Written by Art Petrosemolo
Recently, my editor of the Ephrata Review asked me what I was going to write about for Christmas. She was thinking cookies and I told her it was too late for me to start researching Christmas cookies but as a third generation Italian-American, I could write about our Christmas Eve vigil meal which is a multi-course, three hour, fish extravaganza that she called the feast of the seven fishes. I told her that the Petrosemolo family ate a lot more than seven types of fish on Christmas Eve and if she was interested, I’d have the story to her in three days. She was intrigued and signed off on the project.
For several years, I was the chief communications officer at a large university and worked directly for the president. He was a big-time “foody” and a member of the prestigious French food and wine society Chaine des Rotisseurs. He firmly believed more could be accomplished sitting down with colleagues and business associates over a good meal than could ever be done across a conference table. I agreed and told him it was what Italians have been doing for years.
I am an American of Italian extraction from New Haven, CT, the city with the most (21.2%) Italian-Americans in the United States. My grandparents came from Naples and my extended family always celebrated Christmas Eve—the Vigil—as the biggest night of the Christmas season and we continue that tradition to this day.
Before I started to write, I was curious how many Italian-Americans lived in Lancaster County. An accurate count of County’s residents of Italian heritage is hard to pinpoint although in Lancaster City, some five percent of the residents self-identify themselves with Italian roots. Nella Caponi Seward, a native of Rome, who lives in Mountville, is a charter member of the Lancaster Italian Cultural Society that runs events during the year and supports a number of educational programs. She believes that the number of Italian Americans in the County may be closer to 10 percent with a recent influx of new residents moving to Central Pennsylvania from the New York metropolitan area. Nella will host her extended family of 25 for her “La Vigilia” on Christmas Eve.
So Italian-Americans plan for weeks and work for days to prepare the vigil meal. Fish is the focus of the meal because in the good old days, Italian-American Catholics abstained from eating meat on Christmas Eve as a centuries old fasting tradition and Catholics still abstain from meat on Fridays during Lent.
Even in 1966 when the Catholic Bishops relaxed the rules for abstaining from meat on Christmas Eve, most Italian-Americans still made fish the focus of the meal. The fish tradition got its start in Southern Italy as the faithful ate and waited for midnight mass to celebrate the birth of the baby Jesus.
Italians never start a feast with a main course. The meal has multiple courses and may take two hours or more to consume. It usually requires a table or even two tables to accommodate family and guests that usually number a dozen or more.
The meal usually starts with an antipasto that is consumed while the pasta is cooking. For Christmas Eve, a typical antipasto—usually served on one or two huge plates family style—may include cheeses, lettuce, tomatoes, eggplant, sardines and a variety of pickled vegetables. My family always uses canned tuna fish on antipasto and at Christmas may add small fish called smelts as well as Scungilli (sea snail) or calamari salad.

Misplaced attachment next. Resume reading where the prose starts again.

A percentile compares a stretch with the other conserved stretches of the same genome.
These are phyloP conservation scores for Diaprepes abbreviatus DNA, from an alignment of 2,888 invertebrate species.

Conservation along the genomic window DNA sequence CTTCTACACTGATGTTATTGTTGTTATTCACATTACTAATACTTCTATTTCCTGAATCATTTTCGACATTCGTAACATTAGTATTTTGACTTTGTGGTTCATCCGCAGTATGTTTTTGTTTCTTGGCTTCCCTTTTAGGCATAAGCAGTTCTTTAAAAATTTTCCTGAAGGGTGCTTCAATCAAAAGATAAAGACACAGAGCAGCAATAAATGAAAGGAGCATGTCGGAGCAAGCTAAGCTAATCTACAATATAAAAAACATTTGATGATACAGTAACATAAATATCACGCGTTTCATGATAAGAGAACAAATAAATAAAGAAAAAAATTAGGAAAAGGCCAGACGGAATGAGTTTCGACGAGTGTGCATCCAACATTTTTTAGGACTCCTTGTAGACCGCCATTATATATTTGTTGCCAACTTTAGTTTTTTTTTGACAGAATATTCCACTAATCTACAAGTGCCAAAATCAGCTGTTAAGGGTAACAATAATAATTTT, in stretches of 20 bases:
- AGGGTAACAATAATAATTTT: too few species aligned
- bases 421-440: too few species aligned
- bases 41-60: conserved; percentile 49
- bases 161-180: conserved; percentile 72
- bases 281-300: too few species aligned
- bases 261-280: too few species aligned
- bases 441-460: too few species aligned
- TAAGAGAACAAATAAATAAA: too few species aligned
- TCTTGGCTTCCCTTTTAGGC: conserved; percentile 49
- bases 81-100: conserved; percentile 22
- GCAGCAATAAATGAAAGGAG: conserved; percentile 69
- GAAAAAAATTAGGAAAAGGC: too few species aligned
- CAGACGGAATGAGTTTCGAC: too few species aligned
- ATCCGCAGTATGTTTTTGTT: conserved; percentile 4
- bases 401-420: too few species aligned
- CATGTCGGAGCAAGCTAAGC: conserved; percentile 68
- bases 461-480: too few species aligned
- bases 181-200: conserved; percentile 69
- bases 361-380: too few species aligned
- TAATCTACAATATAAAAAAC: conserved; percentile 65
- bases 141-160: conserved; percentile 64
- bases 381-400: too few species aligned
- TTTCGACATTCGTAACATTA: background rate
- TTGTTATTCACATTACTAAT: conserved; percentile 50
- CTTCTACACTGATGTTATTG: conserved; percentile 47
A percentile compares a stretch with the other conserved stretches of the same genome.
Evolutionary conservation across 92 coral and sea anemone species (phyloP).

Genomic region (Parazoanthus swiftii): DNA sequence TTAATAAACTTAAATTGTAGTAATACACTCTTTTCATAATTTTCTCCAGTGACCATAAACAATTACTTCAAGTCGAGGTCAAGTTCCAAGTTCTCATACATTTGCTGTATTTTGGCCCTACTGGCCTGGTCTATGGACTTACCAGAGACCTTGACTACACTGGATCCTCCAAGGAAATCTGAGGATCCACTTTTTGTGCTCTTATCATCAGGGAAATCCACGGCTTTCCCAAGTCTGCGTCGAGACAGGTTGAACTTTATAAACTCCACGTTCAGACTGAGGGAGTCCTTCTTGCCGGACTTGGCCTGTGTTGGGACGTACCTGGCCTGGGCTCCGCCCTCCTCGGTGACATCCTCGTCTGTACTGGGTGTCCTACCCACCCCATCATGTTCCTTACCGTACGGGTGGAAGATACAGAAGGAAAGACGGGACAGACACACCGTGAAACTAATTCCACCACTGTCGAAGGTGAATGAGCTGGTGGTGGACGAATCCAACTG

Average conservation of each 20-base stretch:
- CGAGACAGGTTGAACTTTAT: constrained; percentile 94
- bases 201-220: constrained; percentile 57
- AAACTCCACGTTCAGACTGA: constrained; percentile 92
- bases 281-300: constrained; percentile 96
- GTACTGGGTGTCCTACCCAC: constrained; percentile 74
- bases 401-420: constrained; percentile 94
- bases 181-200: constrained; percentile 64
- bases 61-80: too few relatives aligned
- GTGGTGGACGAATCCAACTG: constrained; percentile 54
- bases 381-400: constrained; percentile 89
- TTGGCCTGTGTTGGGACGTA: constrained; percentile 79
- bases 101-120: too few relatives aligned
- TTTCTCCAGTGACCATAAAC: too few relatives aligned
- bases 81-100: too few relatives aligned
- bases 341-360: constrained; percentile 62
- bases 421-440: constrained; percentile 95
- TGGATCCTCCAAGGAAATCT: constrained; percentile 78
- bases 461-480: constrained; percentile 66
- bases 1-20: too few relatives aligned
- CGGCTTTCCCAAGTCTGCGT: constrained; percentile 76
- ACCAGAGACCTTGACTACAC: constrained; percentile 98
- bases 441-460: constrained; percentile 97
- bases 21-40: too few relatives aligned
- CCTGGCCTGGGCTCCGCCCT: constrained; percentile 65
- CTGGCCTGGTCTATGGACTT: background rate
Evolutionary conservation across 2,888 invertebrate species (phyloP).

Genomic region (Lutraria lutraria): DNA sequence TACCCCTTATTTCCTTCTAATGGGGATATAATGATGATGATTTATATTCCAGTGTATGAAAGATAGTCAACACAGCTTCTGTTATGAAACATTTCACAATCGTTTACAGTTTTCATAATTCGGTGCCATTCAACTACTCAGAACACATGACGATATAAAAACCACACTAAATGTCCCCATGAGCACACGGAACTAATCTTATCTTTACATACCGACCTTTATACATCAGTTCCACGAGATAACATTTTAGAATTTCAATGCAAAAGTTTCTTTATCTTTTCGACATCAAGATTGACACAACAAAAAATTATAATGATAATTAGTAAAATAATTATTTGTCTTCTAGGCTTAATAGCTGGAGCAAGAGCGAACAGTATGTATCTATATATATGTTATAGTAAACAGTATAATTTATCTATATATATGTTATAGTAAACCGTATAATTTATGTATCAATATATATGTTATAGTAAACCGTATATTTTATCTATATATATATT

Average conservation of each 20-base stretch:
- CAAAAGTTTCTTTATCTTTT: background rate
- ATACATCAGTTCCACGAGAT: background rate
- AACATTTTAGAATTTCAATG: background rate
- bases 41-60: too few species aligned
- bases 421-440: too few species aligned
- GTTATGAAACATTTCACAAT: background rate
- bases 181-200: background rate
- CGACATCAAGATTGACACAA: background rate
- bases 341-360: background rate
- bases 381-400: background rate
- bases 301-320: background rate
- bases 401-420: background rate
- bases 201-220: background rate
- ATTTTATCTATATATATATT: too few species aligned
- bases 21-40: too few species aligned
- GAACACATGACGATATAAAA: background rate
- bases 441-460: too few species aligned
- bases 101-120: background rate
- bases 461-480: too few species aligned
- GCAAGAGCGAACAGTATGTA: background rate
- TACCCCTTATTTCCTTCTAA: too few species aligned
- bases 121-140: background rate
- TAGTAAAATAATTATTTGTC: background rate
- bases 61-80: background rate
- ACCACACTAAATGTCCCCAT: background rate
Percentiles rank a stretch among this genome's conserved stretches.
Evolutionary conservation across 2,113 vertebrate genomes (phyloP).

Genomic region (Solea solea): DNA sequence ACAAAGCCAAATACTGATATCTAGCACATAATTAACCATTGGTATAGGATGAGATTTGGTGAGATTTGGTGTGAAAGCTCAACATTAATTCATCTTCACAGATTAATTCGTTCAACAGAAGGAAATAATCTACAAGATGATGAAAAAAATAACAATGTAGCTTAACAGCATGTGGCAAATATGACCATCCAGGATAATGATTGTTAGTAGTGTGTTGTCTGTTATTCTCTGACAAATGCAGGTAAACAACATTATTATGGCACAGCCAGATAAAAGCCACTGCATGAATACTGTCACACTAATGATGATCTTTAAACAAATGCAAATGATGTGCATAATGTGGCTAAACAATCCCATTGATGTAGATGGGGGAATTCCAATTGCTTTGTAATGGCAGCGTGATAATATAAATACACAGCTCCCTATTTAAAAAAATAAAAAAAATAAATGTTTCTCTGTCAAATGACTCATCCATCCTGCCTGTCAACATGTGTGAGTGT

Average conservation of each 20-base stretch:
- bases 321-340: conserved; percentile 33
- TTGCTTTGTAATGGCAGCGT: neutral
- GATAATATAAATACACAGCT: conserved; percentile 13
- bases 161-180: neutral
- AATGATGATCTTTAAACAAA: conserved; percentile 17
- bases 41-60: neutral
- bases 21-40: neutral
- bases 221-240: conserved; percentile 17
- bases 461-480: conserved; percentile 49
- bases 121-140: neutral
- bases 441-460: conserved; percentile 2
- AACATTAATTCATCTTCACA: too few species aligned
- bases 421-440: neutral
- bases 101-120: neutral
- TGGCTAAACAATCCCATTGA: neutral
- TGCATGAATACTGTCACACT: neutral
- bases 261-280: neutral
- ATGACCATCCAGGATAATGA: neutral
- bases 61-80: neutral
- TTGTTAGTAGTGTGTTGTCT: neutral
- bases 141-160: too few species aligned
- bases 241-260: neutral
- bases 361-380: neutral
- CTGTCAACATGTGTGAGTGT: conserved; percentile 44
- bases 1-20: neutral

Our pasta course is the Petrosemolo family’s main course for the vigil and is made with homemade (blue) crab sauce. The recipe has been passed down for several generations. It is a rich, thick, red sauce served over linguini and garnished with pieces of the crab used in its preparation. I make it but not as well as my brother-in-law (Clement) who’s family is from Sicily so I follow his recipe to the letter and, if possible, make a road trip to Connecticut just before Christmas to prepare it with him as I did this year.
The fish course may be served before or after the pasta depending on your family’s preference and can include clams and mussels (raw, fried, baked/stuffed, Casino, or prepared a myriad of other ways), baccala (cod), which is not my favorite fish but tradition says it must be on the table, shrimp (cold, fried, stuffed or all three ways) and maybe razor clams if they are available. For my family, the fish comes before the pasta and crab sauce so you have to pace yourself and that can be difficult.
There always, and I mean, always, is way more food than two families can consume in one sitting but that’s just the way it is. My mom’s Christmas Eve dinners served close to 20 people and there were still leftovers.
Both red and white wine is served with the meal and it is followed with strong Italian (Espresso) coffee. After the table is cleared and some basic dishwashing and straightening up completed, the meal will end with fresh fruit, nuts and cheese, chestnuts, Panettone, nuts, Torrone, cookies and Italian pastries. The meal can be a belly buster—one that may linger into Christmas Day. We try to eat in moderation but usually aren’t successful. And for years, the first Christmas mass celebration for Catholics was at midnight and many times we went to church in physical distress from over-eating. But it is a favorite memory from my formative years and one I would not trade.